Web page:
Economists and analysts have opined that the recent signing of the 22 agreements for multimodal connectivity and economic development with India during Indian Prime Minister Narendra Modi’s Dhaka visit was done without a proper assessment by Bangladesh. They say New Delhi came well prepared and knew what they wanted out of it and talked clearly on the basis of a well-researched document. They knew what they wanted to get out of it and understandably, wanted the Bangladeshi negotiators to articulate their part of the bargain for providing the facilities.
All agreements between any two or multiple of parties lay down in detail about the contracting partys’ do’s and don’ts and their respective obligations for implementing the same. Meanwhile, Finance Minister AMA Muhith’s statement was recorded as the government’s version of Dhaka’s part of the bargain.
He summarily rejected the recommendations submitted by an expert group which has painstakingly gone into the subject of their expertise and done the exercise before suggesting what charges are to be levied on Indian goods to be transported from West Bengal to Northeast through Bangladesh.
Responding to newsmen after rejecting the Bangladeshi expert groups’ report, Muhith said existing World Trade Organisation (WTO) provisions would take care of these arrangements. He did not elaborate what the WTO provisions have to offer Bangladesh and hastily made the comment to get off the hook for any more grilling by the sceptical newsmen at the scene. Sources say, the WTO normally does not get involved in bilateral agreements between two member-states unless they reach a deadlock and refer the matter to it for arbitration.
FREE PORT FACILITIES: Professor Anu Muhammad, who teaches economics at the Jahangirnagar University and a noted social activist, felt that these agreements, by and large, would not be beneficial for Bangladesh. He, of course, referred to the unspoken part of the deal as to what India would pay for carrying their goods through Bangladesh territory. He claimed that the Bangladesh side had no plans about the fees to be levied and said as a result of this unseemly unpreparedness, India has begun to use the port facilities at Chittagong and Mongla free of charge. Nobody can blame India for taking any advantage of our foolhardiness.
Anu Muhammad told a Bengali daily newspaper that in the name of connectivity, India has gained access to another part of its territory through Bangladesh and is considered a major gain for them for more reasons than one. As a result, cost of carrying Indian goods from one part to the other would be reduced to a fraction and precious time would be saved. Time is of the essence in case of emergency caused by natural and man-made disasters and especially in a warlike situation in the Northeast for decades now. The Indian calculations were based on this as the recent trends reported in media tend to suggest more trouble in store there.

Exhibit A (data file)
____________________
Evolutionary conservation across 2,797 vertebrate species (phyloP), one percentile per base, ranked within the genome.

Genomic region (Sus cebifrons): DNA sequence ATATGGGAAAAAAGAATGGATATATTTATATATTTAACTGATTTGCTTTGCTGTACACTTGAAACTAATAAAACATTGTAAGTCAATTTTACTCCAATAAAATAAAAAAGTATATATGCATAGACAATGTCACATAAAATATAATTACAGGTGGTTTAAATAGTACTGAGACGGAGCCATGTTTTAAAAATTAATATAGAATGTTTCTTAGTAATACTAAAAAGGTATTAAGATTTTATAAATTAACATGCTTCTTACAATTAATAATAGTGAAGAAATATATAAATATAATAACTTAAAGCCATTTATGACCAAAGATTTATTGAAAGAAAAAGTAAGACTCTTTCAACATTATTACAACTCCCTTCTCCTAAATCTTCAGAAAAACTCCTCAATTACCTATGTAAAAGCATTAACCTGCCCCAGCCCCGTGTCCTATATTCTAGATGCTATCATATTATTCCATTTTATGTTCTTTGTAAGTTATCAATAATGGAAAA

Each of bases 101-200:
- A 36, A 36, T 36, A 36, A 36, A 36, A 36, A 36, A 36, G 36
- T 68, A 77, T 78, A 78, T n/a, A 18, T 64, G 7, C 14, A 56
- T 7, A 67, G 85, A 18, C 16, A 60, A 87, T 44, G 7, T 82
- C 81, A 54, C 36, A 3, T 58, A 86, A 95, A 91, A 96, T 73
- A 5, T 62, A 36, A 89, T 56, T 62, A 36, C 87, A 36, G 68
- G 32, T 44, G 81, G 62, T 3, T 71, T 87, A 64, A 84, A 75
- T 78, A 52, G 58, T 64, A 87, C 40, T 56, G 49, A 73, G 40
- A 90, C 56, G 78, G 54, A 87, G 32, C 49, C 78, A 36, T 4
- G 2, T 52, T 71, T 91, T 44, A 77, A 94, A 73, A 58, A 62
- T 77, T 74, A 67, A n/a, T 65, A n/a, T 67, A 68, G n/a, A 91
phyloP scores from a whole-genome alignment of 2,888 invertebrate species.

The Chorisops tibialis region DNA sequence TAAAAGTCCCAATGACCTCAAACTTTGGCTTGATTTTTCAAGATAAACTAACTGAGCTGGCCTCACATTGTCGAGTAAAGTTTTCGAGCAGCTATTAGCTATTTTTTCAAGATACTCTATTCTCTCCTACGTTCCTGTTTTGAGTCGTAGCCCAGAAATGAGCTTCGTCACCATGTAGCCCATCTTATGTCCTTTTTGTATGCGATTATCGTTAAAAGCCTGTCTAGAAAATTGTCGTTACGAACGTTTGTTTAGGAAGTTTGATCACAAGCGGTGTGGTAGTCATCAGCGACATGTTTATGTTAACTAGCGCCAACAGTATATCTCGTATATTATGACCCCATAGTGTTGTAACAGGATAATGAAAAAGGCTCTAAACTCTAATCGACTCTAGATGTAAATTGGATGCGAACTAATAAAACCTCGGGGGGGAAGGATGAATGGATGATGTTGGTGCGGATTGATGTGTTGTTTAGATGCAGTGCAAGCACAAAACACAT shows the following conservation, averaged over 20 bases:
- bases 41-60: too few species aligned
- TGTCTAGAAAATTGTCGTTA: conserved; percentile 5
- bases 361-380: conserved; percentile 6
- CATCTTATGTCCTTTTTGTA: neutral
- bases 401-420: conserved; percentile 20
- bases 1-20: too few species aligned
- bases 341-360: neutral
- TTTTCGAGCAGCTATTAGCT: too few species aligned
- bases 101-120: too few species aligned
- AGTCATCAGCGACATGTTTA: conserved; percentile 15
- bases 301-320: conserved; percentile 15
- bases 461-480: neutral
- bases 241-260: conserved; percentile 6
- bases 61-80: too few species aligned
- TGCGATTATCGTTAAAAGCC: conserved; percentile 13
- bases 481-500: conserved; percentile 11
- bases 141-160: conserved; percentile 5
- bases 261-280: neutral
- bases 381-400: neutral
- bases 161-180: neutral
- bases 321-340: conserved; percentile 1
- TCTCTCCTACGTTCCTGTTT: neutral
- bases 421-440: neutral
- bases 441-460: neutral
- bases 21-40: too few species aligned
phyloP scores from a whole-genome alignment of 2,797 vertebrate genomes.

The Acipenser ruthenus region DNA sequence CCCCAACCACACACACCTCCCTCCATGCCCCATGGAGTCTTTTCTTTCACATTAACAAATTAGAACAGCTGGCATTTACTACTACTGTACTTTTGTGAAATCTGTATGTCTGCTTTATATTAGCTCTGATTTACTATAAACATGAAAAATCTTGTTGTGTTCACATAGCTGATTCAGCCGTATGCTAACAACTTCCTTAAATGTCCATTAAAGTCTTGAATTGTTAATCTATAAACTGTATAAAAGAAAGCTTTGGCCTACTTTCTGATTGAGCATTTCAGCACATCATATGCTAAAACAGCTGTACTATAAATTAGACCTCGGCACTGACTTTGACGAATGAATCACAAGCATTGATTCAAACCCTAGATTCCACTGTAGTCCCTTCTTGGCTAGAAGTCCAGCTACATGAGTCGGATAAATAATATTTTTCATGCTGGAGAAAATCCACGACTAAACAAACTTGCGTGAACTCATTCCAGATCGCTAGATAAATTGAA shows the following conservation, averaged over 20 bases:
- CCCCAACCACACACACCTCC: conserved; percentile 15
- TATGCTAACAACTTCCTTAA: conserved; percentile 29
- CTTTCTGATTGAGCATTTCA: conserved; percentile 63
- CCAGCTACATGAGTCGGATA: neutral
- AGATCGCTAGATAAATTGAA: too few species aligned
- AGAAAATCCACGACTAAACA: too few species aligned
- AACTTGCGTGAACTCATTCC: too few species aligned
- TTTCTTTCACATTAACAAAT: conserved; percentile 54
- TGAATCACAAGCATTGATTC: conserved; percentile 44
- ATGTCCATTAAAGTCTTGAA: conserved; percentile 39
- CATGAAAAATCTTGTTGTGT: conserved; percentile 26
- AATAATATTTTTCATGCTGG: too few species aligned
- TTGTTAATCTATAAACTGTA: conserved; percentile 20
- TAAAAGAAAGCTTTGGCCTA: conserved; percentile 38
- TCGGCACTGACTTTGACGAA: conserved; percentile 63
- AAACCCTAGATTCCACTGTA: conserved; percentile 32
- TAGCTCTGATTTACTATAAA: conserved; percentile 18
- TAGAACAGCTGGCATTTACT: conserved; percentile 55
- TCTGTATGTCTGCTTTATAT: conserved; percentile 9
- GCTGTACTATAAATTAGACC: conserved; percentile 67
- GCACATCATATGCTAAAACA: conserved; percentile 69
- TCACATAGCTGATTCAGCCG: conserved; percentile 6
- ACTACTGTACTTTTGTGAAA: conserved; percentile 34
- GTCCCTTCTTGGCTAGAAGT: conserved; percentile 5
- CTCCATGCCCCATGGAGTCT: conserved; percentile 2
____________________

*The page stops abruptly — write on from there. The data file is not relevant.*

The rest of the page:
Overall, he says connectivity helps India gain enormously compared to the same with Nepal and Bhutan. Even in this case, Indian investment in Nepal and Bhutan accounts for the lion’s share and the connectivity would also help Indian investors market their products in the Northeast India in direct competition with some of the Bangladeshi products. Here Bangladesh’s loss has not been under consideration by our negotiators. In fact, the additional pressures that Bangladesh’s existing highway and railway systems has to bear for the Indian users and their maintenance etc remained largely unspoken. Bangladesh will need huge investment to improve the existing railway-highway networks and also build new bridges, roads and railway systems to shoulder this extra burden.
Studies have revealed that Bangladesh will need about $8 billion to improve the existing network and build new ones for maintaining the smooth connectivity but how it would be funded is yet to be decided. While Indian PM Modi during his visit offered $2.0 billion loans, Indian High Commissioner in Dhaka Pankaj Saran told a Dhaka seminar the other day that “only a portion of the loan would be available for infrastructure development.” So development, maintenance, improvement and building of the infrastructure necessary for connectivity would be expensive and the servicing such expenses would also be costly. It is clear that implementation of these agreements may drag on giving rise to divisiveness and unwelcome political issues.
Source: Financial Express